“The first summer, there were only tents at the camp. The next year they added a long building with five cabins in it for the girls. The year after, they added another long building with five cabins in it for the boys. Later, they built a chapel with a kitchen in part of it.
“In 2010, the camp board bought the Riding Stables, and it has added so much to our programming,” said Wiesner. “We offer five weeks of Ranch Camps for ages 10 and up, from beginner to intermediate, and these camps always fill up fast. Hardcore Ranch Camp is our advanced riding camp, where campers get to take their horses on an out trip, riding to different locations in Duck Mountain Provincial Park for a few days. Also at the Riding Stables, we also offer riding lessons, trail rides and wagon rides to the public throughout the summer.
“The camp has grown so much from the tent cabins and chapel it was at its beginning. We now have 20 buildings on site including cabins for campers and staff, a dining hall, a chapel, etc.
“Just two summers ago, we added a biotech to our sports pad, a tarp building over a cement pad that we call the gym, which doubles as storage space in the winter,” said Wiesner. “This has immensely helped our program, especially on rainy days.”
Wiesner has experienced firsthand what it was like to be a youth that attended MLBC. Those memories and experiences have stayed with him all through the years and led him to take a more active involvement at MLBC as he got older.
“I was very fortunate to have the opportunity to attend MLBC as a child,” said Wiesner. “I remember three years, possibly one more, that I got to attend. It was always such a highlight for me and I have many wild stories from time spent at camp.
“Probably what I remember most was the chapel time when the gospel became real to me and later in the evening during cabin devos, I was able to talk and pray with my cabin leader.”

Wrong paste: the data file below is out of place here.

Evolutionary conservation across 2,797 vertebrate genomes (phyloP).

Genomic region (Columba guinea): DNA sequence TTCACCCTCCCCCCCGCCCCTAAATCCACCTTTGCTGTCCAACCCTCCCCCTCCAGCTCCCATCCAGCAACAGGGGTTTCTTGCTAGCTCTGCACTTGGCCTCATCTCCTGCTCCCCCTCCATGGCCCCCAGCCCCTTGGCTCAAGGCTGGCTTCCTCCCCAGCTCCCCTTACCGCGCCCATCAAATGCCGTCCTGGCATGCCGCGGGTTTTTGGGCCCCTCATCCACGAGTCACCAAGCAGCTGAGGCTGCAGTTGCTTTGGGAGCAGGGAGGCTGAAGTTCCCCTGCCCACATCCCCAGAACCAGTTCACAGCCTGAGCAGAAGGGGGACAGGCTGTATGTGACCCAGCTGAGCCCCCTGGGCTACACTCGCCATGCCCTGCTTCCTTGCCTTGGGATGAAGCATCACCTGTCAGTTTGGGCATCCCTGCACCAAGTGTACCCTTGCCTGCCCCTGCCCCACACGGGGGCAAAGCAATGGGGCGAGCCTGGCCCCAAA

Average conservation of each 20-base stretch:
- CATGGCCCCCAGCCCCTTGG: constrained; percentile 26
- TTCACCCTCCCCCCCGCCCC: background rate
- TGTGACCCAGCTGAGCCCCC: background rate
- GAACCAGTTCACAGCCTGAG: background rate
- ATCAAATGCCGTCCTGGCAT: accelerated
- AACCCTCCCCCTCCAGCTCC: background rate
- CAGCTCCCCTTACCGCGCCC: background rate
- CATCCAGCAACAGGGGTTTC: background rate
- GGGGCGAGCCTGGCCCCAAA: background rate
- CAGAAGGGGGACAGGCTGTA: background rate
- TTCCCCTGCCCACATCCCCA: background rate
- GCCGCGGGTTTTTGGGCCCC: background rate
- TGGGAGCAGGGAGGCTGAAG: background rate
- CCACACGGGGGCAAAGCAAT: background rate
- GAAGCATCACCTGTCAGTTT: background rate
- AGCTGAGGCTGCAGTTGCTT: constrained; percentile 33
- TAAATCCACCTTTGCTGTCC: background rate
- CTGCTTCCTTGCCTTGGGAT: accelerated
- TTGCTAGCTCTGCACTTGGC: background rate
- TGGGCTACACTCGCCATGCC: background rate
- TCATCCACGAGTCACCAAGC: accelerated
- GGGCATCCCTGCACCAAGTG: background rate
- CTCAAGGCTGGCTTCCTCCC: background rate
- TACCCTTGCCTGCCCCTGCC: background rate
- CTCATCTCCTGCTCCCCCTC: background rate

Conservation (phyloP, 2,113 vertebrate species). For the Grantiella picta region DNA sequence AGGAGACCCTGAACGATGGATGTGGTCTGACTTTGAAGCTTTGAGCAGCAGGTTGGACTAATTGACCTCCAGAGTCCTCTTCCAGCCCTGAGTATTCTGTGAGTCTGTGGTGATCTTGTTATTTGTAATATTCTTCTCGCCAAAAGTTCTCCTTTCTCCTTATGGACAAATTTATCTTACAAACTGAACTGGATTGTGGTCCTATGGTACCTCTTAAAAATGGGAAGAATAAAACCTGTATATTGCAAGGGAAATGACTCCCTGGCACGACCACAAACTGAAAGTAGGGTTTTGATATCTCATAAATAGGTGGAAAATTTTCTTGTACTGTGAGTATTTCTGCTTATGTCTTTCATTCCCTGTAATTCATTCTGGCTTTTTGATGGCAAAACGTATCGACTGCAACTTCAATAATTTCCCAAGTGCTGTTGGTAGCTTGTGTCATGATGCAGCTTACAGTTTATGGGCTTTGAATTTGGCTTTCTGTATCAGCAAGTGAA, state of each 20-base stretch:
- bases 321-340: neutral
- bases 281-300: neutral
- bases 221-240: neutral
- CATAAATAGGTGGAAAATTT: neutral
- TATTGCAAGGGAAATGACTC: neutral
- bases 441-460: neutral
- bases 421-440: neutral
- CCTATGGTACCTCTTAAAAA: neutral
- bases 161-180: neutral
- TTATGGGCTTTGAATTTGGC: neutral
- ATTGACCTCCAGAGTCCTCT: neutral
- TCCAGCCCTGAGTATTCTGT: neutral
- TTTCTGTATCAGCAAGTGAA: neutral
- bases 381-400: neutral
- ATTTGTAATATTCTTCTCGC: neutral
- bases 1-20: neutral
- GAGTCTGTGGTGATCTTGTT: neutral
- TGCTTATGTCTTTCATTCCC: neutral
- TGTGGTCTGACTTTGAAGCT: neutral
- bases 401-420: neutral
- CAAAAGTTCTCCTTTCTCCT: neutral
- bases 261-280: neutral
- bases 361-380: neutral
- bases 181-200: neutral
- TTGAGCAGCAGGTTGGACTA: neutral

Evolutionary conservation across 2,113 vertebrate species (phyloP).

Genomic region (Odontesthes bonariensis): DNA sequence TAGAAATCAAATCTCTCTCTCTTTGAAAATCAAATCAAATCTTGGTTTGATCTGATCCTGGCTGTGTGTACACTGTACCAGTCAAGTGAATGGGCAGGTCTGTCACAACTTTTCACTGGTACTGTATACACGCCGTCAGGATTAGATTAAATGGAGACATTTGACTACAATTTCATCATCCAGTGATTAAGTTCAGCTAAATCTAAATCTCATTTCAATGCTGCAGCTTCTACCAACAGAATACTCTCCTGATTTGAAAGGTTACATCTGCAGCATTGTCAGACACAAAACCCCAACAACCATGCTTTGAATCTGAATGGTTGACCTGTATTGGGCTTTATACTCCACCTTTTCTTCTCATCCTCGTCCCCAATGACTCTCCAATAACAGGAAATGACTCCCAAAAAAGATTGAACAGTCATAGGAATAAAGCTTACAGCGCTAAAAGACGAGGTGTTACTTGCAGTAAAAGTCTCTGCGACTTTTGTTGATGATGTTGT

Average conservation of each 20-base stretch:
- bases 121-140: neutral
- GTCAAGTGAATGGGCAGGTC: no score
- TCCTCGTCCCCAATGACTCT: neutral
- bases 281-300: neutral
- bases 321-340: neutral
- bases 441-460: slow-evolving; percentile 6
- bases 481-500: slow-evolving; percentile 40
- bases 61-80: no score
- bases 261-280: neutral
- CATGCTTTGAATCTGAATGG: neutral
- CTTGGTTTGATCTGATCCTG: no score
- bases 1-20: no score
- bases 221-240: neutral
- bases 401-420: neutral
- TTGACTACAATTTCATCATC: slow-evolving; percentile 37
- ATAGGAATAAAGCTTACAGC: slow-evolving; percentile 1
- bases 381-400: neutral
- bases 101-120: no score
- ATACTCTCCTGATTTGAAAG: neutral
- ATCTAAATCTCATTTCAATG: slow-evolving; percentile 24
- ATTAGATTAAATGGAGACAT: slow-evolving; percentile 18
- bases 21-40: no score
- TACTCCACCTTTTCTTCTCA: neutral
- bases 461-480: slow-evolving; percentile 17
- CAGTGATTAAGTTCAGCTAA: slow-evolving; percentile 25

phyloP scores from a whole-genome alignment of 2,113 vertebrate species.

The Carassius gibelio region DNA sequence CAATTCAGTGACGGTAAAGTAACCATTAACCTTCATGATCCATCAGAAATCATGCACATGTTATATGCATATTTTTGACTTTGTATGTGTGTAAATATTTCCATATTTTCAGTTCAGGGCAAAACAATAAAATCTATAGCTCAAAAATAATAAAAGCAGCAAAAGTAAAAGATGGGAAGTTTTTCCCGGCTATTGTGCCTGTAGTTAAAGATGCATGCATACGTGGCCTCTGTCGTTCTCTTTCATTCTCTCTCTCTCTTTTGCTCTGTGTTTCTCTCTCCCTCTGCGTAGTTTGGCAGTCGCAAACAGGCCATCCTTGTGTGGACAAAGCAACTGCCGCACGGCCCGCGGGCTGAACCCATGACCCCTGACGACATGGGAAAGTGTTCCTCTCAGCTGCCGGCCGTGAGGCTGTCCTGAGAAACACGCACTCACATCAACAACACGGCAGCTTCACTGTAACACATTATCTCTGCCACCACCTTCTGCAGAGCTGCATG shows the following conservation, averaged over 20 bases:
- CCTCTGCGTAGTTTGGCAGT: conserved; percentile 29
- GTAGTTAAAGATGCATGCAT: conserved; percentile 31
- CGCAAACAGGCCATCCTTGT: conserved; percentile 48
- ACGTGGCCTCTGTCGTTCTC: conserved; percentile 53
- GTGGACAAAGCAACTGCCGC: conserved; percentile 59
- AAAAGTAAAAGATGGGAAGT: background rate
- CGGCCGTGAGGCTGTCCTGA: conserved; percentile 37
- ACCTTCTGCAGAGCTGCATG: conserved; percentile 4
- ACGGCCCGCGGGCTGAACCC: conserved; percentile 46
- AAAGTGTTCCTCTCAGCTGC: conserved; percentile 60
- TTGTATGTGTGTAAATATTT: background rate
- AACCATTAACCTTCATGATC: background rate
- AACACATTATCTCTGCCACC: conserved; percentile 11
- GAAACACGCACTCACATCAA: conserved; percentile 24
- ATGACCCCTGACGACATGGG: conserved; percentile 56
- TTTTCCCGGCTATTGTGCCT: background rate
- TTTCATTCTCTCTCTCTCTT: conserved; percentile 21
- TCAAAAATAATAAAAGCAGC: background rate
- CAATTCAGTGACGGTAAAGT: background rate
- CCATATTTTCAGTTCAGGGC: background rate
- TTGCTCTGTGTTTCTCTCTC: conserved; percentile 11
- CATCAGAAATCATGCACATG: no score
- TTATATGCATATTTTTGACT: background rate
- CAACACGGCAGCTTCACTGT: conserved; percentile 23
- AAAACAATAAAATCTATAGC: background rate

“Camp ministry has always had a special place in my heart,” said Wiesner. “I regularly volunteered as maintenance, cabin leader or even as a cook in the kitchen at various camps in the area, usually, one to two weeks every summer since I was 18. When I was in my mid-twenties, in 2004, my girlfriend at the time, Andrea, who is now my wife, and I decided to go and work at the camp full-time for the summer as cabin leaders.
“The next year, 2005, the camp board called me in April, to see if I would consider being the director for that summer. As I was just graduating from Bible College, I decided I would give it a try, and as they say, the rest is history.”
MLBC has not only grown in size but in capacity and attendance as well. The pandemic didn’t deter youth from returning to camp and last year’s attendance numbers were record-breaking.
“Our attendance has been going up and up the last few years,” said Wiesner. “When I first started as Camp Director in 2005, the camp had 255 campers that summer, which grew to 465 the next summer.
“This past summer we broke the previous year’s attendance record with over 1,000 campers. Lately, it has been very rare when our camps are not at full or nearly full attendance.”
MLBC experienced the challenges, much like other programs and organizations, when the pandemic hit. Staff were creative and found ways to run day camp programming in communities in the surrounding areas, and were able to keep youth engaged during that time period.
“We were unable to run overnight camps in 2020, because of the pandemic,” said Wiesner. “That summer we revamped our program and did day camps in different communities such as Swan River, Roblin, Yorkton and Langenburg. We also did two weeks of day camp at the camp. That year we were still able to see around 400 campers in our day camp programs.